When we launched the Gamer Motivation Profile about a month ago, we really weren’t sure how gamers would react to it. Running a factor analysis on survey data is one thing, but figuring out how to present a self-scoring profile back to gamers is an entirely different thing. Were we presenting way too much detail in our profiles? Would gamers share their profiles and get their friends to take it? It turns out that the one thing we thought we knew for sure—something our beta test respondents were the most vocal about—was completely wrong.

It turns out that the one thing we thought we knew for sure … was completely wrong.

But first, I need to tell you about the Philippines. In the first 3 days after we launched the profile tool, about 400-700 gamers took the profile tool each day. Then on the 4th day, we suddenly had a spike of 2,400 responses: many gamers were sharing their profile results on Facebook in the Philippines. Over the next 48 hours, this social activity spread to Indonesia. This pattern of country hopping continued for another 2 weeks: after Indonesia, activity spread to Singapore and then briefly in Malaysia. After this activity in South-East Asia, the traffic circled back around the globe and most of our social traffic was coming from the US. It then hopped over to Brazil, where we ended up netting 5,400 responses in one day. In the first 3 weeks after the launch of the profile app, over 30,000 people (counted as unique IP addresses) took our Gamer Motivation Profile.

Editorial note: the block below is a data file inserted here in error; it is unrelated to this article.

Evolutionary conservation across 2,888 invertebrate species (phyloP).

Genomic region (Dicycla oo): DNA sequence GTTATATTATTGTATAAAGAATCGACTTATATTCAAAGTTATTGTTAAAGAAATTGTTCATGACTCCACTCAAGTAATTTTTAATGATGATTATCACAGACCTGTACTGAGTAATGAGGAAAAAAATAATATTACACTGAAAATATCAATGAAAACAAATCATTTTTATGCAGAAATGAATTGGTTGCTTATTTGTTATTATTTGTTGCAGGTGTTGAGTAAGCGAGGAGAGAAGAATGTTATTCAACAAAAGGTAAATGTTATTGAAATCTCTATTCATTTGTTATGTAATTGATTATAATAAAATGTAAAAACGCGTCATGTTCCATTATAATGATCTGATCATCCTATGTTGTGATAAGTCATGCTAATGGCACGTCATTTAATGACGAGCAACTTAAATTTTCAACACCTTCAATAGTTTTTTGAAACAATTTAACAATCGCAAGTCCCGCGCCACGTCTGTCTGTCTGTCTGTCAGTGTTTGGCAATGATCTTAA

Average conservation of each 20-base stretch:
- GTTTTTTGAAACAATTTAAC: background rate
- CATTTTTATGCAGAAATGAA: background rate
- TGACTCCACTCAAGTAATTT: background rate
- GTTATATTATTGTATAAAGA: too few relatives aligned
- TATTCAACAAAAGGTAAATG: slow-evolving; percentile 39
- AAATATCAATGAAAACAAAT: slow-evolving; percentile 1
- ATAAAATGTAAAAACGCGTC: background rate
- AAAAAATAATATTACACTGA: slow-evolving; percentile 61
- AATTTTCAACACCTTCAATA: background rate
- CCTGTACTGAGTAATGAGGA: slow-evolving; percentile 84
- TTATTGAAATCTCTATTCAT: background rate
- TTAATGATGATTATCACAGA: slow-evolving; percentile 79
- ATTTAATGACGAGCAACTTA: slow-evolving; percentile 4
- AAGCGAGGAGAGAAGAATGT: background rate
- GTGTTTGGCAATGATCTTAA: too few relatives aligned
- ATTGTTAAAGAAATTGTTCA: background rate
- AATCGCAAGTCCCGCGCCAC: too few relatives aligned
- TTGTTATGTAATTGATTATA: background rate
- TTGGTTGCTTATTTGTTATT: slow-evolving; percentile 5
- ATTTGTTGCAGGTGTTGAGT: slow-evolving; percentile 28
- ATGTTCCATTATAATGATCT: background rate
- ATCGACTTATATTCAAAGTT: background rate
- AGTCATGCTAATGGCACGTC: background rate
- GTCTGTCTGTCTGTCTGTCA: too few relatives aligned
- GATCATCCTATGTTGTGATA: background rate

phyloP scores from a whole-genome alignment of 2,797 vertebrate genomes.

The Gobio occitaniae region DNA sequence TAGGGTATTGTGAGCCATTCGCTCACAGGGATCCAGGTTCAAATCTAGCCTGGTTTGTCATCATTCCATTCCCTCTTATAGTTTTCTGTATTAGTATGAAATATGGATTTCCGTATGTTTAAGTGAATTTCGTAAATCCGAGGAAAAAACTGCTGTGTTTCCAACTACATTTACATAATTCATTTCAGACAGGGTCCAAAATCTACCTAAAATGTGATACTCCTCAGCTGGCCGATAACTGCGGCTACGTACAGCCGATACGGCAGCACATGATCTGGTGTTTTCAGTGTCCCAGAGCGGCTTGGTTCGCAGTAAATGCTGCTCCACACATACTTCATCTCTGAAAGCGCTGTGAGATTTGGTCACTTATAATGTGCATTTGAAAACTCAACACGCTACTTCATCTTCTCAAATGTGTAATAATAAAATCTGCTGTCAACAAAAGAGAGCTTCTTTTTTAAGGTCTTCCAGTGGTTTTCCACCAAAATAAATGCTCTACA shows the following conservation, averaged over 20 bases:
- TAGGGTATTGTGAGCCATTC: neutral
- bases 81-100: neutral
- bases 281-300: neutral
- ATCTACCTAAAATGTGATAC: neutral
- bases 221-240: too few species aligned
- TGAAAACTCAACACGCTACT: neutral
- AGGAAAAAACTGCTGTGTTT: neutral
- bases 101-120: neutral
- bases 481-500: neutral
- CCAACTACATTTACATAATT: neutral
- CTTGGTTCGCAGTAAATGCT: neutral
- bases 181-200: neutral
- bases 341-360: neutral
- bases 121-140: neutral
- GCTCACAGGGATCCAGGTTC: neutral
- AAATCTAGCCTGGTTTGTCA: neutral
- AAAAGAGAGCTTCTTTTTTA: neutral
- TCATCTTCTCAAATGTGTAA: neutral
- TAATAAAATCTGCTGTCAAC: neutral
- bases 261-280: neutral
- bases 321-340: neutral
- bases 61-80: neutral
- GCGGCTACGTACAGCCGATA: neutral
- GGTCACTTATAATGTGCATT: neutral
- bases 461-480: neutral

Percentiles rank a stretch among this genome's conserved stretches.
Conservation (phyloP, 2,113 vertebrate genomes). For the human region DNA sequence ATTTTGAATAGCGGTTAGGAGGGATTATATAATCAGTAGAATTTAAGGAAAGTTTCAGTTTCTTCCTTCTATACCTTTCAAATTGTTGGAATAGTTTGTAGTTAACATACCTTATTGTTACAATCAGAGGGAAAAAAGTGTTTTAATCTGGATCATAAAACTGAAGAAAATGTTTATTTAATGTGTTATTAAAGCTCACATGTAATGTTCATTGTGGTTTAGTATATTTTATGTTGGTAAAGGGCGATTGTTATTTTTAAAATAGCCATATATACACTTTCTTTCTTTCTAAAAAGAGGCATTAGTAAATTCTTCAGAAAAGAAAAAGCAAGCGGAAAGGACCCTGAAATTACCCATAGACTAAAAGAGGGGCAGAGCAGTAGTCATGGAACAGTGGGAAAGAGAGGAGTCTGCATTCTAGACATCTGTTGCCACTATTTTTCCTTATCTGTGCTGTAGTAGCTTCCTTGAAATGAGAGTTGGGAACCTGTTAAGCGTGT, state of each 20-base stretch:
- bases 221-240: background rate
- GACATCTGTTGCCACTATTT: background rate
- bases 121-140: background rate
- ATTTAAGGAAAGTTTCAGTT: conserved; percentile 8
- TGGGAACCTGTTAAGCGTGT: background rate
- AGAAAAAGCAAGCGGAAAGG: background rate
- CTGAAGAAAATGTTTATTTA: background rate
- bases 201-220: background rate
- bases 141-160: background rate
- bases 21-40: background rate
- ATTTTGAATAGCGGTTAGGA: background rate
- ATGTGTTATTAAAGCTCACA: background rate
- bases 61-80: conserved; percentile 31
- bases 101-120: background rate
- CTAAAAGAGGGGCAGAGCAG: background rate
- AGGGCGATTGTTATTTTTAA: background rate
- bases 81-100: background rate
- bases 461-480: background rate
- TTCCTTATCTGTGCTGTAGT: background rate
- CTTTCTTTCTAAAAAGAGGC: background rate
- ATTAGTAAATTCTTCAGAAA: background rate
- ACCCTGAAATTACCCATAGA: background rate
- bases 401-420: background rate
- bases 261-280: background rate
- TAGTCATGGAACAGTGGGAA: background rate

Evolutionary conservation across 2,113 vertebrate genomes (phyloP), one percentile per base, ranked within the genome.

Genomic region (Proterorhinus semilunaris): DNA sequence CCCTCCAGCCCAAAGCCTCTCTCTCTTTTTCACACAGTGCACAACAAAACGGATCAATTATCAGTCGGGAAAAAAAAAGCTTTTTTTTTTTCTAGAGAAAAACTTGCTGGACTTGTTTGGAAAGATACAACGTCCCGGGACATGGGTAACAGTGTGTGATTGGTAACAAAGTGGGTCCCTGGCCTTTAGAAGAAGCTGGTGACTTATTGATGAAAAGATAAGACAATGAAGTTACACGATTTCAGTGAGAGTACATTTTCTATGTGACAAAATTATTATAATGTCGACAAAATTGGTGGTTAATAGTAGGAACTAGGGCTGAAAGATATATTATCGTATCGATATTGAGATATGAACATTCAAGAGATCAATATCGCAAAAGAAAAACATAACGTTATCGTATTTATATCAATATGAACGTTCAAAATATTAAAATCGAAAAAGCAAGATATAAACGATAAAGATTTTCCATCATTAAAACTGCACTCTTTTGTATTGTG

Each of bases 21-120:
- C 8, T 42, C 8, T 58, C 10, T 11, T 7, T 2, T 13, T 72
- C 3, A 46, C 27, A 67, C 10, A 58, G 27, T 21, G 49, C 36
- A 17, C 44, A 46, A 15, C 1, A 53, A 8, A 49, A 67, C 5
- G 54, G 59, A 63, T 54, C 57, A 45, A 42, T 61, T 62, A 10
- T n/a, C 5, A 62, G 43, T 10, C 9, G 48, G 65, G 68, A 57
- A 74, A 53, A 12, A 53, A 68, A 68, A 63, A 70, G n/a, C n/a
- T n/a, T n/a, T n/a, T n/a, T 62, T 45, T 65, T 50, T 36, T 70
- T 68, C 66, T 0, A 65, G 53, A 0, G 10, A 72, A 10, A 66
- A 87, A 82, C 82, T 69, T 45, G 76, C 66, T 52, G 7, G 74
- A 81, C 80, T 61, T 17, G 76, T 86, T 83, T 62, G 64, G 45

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When we ran our beta test, our participants were most allergic and vocal about the idea of a Facebook app for the profile tool; the response was overwhelmingly negative. So we purposefully developed a tool that made sharing simple and agnostic—you can share your profile results via a web link on any social network, blog, or even email. We launched the profile tool expecting only minor traffic from Facebook, but it turned out to be our primary traffic source. Of all the options we provided users to share their profiles, the most popular method was Facebook:

  • 83% of our traffic came directly from Facebook.
  • 8% of the people who came to the site ended up sharing their profile on Facebook.
  • The most highly shared profile on Facebook brought in 1,340 sessions.

It would be understatement to say we’re overwhelmed with the response to the profile tool. To put the collected data in perspective, when I ran the Daedalus Project, the most I ever got to a single survey was around 4,500 gamers and that was considered a lot of data in social science.

83% of our traffic came directly from Facebook.

The size and geographical breadth of the data is allowing us to gain a great deal of clarity into gamer motivations and understand how they do and do not vary across gender, age, and country. The data has also allowed us to powerfully validate and refine the Gamer Motivation Profile. And we are rolling out a new version of the profile tool based on this new data set.

Nic and I would like to thank all the gamers who took the time to take and share the Gamer Motivation Profile!